skip to main content
OSTI.GOV title logo U.S. Department of Energy
Office of Scientific and Technical Information

Title: Softening caused by profuse shear banding in a bulk metallic glass

Abstract

By controlling the specimen aspect ratio and strain rate, compressive strains as high as 80% were obtined in an otherwise brittle metallic glass. Physical and mechanical properties were measured after deformation, and a systematic strain-induced softening was obseerved which contrasts sharply with the hardening typically observed in crystalline metals.

Authors:
 [1];  [1];  [1]
  1. ORNL
Publication Date:
Research Org.:
Oak Ridge National Lab. (ORNL), Oak Ridge, TN (United States)
Sponsoring Org.:
USDOE Office of Science (SC)
OSTI Identifier:
1003448
DOE Contract Number:
DE-AC05-00OR22725
Resource Type:
Journal Article
Resource Relation:
Journal Name: Physical Review Letters; Journal Volume: 95; Journal Issue: 10
Country of Publication:
United States
Language:
English

Citation Formats

Bei, Hongbin, Xie, Sujing, and George, Easo P. Softening caused by profuse shear banding in a bulk metallic glass. United States: N. p., 2006. Web. doi:10.1103/PhysRevLett.96.105503.
Bei, Hongbin, Xie, Sujing, & George, Easo P. Softening caused by profuse shear banding in a bulk metallic glass. United States. doi:10.1103/PhysRevLett.96.105503.
Bei, Hongbin, Xie, Sujing, and George, Easo P. Sun . "Softening caused by profuse shear banding in a bulk metallic glass". United States. doi:10.1103/PhysRevLett.96.105503.
@article{osti_1003448,
title = {Softening caused by profuse shear banding in a bulk metallic glass},
author = {Bei, Hongbin and Xie, Sujing and George, Easo P},
abstractNote = {By controlling the specimen aspect ratio and strain rate, compressive strains as high as 80% were obtined in an otherwise brittle metallic glass. Physical and mechanical properties were measured after deformation, and a systematic strain-induced softening was obseerved which contrasts sharply with the hardening typically observed in crystalline metals.},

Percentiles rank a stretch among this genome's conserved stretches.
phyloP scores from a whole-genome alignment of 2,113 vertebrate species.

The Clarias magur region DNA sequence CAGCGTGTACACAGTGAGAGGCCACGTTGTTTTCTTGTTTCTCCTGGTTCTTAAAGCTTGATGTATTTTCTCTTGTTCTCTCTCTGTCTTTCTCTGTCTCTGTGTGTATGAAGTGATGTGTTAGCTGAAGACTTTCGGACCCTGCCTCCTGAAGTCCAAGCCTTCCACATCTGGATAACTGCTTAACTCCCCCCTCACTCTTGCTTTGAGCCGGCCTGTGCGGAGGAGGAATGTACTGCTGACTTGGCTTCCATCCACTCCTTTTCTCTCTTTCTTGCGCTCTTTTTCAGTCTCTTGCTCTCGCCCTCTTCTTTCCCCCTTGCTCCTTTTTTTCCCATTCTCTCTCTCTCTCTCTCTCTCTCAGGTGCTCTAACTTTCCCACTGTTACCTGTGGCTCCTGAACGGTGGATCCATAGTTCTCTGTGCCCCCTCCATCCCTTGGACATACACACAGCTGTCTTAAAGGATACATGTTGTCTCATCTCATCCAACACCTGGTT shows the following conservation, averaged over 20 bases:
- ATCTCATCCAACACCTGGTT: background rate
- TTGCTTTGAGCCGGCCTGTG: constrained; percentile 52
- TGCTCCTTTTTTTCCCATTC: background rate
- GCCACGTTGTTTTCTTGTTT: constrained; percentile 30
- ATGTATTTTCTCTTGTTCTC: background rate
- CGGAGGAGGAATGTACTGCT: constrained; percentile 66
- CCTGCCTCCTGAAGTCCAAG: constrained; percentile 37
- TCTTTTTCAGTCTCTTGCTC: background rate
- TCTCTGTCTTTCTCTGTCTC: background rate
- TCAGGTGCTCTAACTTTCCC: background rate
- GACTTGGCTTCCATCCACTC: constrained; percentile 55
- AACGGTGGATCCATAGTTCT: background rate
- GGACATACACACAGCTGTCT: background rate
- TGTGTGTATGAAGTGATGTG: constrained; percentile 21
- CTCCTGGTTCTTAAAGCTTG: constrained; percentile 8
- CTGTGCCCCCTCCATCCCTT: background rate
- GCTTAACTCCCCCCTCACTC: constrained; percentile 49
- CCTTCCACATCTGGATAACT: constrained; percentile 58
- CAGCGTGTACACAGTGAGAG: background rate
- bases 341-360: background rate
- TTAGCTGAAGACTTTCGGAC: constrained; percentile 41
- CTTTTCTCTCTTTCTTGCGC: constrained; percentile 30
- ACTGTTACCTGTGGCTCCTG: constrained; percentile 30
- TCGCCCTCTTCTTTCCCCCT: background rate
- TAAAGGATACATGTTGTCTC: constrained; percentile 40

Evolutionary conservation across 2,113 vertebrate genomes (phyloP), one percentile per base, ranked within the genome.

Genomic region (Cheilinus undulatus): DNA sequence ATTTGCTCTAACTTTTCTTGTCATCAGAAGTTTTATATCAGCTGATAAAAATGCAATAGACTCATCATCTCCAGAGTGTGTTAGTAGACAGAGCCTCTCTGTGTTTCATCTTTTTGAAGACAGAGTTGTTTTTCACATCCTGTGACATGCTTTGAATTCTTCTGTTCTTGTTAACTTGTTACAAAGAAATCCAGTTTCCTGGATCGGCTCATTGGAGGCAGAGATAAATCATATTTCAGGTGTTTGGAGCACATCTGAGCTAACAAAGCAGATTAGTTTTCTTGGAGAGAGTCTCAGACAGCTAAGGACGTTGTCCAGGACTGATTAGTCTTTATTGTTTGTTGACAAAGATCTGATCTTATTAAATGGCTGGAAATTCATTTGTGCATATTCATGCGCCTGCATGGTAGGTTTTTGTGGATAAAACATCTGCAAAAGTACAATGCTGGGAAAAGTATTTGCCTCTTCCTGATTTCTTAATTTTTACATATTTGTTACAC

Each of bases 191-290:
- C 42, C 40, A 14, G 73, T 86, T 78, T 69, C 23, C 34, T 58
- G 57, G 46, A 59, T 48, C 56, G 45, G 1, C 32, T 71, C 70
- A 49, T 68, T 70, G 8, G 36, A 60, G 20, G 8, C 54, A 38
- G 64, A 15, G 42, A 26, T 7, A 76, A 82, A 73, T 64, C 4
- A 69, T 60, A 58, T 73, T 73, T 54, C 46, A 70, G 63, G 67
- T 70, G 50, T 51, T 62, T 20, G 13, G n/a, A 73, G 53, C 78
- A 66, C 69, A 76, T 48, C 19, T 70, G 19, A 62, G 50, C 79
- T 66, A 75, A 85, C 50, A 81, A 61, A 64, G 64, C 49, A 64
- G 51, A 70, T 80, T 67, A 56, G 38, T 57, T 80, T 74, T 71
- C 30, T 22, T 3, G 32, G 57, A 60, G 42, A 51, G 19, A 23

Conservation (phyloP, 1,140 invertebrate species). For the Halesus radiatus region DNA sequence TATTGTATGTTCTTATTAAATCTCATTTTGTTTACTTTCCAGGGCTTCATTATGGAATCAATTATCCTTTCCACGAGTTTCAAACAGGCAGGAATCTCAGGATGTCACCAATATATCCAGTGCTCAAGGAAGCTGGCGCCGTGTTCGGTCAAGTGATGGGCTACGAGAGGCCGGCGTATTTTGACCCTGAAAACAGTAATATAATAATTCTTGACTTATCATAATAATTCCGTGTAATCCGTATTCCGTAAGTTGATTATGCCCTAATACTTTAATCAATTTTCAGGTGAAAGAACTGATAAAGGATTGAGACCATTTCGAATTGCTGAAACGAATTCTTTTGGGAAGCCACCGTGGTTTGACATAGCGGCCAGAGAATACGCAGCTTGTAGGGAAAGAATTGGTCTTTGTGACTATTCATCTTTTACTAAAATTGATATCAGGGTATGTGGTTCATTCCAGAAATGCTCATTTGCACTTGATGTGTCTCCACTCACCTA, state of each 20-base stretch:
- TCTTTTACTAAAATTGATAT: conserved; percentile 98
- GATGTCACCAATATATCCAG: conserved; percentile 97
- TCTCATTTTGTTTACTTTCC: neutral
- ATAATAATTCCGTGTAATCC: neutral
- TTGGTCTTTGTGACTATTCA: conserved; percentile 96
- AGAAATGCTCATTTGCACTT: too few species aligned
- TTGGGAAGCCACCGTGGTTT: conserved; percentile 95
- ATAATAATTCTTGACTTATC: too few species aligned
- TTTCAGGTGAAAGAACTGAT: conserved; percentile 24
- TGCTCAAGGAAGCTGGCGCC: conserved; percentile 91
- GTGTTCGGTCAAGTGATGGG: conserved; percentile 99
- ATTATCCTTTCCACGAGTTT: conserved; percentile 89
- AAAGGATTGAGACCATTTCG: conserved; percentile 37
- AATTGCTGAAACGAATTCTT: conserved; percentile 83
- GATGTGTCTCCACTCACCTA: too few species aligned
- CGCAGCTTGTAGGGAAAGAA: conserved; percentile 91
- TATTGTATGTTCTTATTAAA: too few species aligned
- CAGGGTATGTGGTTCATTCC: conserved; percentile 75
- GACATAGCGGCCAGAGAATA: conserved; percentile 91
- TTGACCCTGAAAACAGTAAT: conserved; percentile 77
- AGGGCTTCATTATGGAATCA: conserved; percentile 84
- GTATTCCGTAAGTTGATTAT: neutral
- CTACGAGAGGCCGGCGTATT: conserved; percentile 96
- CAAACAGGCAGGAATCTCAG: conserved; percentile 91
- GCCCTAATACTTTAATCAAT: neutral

doi = {10.1103/PhysRevLett.96.105503},
journal = {Physical Review Letters},
number = 10,
volume = 95,
place = {United States},
year = {Sun Jan 01 00:00:00 EST 2006},
month = {Sun Jan 01 00:00:00 EST 2006}
}
  • By controlling the specimen aspect ratio and strain rate, compressive strains as high as 80% were obtained in an otherwise brittle metallic glass. Physical and mechanical properties were measured after deformation, and a systematic strain-induced softening was observed which contrasts sharply with the hardening typically observed in crystalline metals. If the deformed glass is treated as a composite of hard amorphous grains surrounded by soft shear-band boundaries, analogous to nanocrystalline materials that exhibit inverse Hall-Petch behavior, the correct functional form for the dependence of hardness on shear-band spacing is obtained. Deformation-induced softening leads naturally to shear localization and brittle fracture.
  • Traditionally, strain localization in metallic glasses is related to the thickness of the shear defect, which is confined to the nanometer scale. In this study, using site-specific x-ray photon correlation spectroscopy (XPCS), we reveal significantly accelerated relaxation dynamics around a shear band in a metallic glass at a length scale that is orders of magnitude larger than the defect itself. The relaxation time in the shear-band vicinity is up to ten-times smaller compared to the as-cast matrix, and the relaxation dynamics occurs in a characteristic three-stage aging response that manifests itself in the temperature-dependent shape parameter known from classical stretchedmore » exponential relaxation dynamics of disordered materials. We demonstrate that the time-dependent correlation functions describing the aging at different temperatures can be captured and collapsed using simple scaling functions. Finally, these insights highlight how an ubiquitous nano-scale strain-localization mechanism in metallic glasses leads to a fundamental change of the relaxation dynamics at the mesoscale.« less
  • Cited by 3
  • Contrary to the cooling-rate induced hardening observed in crystalline metals, the authors report here an unexpected surface softening in rapidly solidified Zr{sub 50}Cu{sub 50} bulk metallic glass. A soft layer {approx}500 {micro}m thick was detected near the surface with both hardness and elastic modulus increasing from the surface to the interior. To understand the reason for this, a correlation between cooling rate and defect concentration was derived. Defect concentration was found to increase as the cooling rate increased, suggesting that surface softening may be the result of freezing-in of excess defects, induced by a faster cooling rate near the surfacemore » compared to the interior.« less